Turnover tax regime: the ins and outs
19 April 2016
Posted by: Author: Amanda Visser
Author: Amanda Visser (Moneyweb)
Implications not well understood.
The turnover tax regime, designed mainly for "survivalist or micro businesses”, has been criticised for the fact that these start-ups are paying tax, even though they are making losses.
Commentators say if they remained in the normal tax regime they would have paid no tax and they would be able to carry the losses forward to offset against future profits or income.
The turnover tax regime is available for micro businesses with a qualifying turnover of R1 million or less. The system provides for a single tax in the place of normal (income and corporate) tax, capital gains tax (CGT) and dividends tax.
Tax rates for qualifying micro businesses range between 1% of the amount above R150,000 up to R300,000 and R15,500 plus 6% of the amount above R750,000.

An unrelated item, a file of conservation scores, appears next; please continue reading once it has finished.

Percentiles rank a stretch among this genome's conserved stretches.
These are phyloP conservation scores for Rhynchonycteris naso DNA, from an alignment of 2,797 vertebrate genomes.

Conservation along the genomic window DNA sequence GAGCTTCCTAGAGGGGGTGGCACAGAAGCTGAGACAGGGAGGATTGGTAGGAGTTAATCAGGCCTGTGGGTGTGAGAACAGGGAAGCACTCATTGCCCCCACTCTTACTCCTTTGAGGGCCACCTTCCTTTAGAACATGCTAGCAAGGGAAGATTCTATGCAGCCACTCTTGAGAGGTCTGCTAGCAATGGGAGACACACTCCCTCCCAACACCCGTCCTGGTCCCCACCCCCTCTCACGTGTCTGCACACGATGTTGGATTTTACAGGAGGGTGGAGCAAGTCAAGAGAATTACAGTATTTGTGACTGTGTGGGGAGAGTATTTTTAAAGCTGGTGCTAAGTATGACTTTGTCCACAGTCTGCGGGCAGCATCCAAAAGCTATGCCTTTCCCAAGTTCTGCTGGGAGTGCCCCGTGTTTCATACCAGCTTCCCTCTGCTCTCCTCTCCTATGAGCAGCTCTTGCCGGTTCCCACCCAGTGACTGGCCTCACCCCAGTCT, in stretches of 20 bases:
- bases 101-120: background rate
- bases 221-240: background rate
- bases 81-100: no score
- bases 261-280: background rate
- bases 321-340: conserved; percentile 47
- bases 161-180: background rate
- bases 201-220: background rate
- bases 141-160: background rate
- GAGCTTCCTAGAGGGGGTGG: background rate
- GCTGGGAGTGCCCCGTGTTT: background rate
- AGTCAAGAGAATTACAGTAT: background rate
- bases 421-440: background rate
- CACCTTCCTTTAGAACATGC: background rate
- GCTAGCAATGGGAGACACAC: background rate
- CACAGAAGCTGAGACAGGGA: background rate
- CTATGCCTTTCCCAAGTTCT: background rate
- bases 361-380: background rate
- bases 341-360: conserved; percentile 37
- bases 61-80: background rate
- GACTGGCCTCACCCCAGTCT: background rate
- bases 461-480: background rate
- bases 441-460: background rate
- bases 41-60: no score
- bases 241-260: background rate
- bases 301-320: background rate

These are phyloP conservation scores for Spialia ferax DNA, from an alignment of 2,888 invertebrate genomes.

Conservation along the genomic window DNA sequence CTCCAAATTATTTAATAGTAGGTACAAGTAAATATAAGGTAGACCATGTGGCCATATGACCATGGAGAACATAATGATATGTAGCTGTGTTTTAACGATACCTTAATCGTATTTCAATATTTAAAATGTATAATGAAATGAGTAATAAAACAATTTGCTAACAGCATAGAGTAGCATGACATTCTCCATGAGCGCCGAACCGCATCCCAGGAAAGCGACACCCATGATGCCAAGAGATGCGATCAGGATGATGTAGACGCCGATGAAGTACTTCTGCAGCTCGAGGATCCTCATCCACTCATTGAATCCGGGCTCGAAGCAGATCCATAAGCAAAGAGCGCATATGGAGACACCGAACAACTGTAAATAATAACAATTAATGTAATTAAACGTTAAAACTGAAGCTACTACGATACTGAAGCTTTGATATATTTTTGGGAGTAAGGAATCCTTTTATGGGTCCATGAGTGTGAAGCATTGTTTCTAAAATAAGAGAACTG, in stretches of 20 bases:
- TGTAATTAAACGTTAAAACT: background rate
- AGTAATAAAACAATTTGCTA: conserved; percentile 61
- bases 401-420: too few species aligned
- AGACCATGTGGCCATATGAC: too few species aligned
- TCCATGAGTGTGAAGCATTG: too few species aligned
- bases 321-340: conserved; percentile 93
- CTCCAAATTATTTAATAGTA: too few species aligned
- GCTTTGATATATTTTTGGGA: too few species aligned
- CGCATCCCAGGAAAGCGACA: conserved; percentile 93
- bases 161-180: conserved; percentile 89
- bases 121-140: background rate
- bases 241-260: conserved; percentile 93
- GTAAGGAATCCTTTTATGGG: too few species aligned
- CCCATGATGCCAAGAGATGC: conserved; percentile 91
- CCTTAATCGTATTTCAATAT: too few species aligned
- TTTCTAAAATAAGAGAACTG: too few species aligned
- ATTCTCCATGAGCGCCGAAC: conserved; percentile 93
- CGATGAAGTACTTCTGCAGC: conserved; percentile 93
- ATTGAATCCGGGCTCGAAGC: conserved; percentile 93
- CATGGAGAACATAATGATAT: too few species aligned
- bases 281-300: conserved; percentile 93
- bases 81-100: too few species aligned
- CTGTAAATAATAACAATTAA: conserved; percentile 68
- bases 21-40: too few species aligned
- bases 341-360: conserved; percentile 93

Liandor Financial Accountants Director Rodney Smith says they have seen instances where unincorporated persons (the owner carries all the risks and liabilities) are paying turnover tax for a few years before it is forced to close because of losses.
"Under the turnover tax regime the accumulated losses are lost forever. In the normal tax regime the unincorporated individual would have closed the business with personal accumulated tax losses to be utilised going forward,” he says.
In some instances the turnover may be relatively high, but the cash available to the owner is low. This could be due to a variety of reasons such as high rentals, high overheads, or high labour costs.
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This article first appeared on moneyweb.co.za.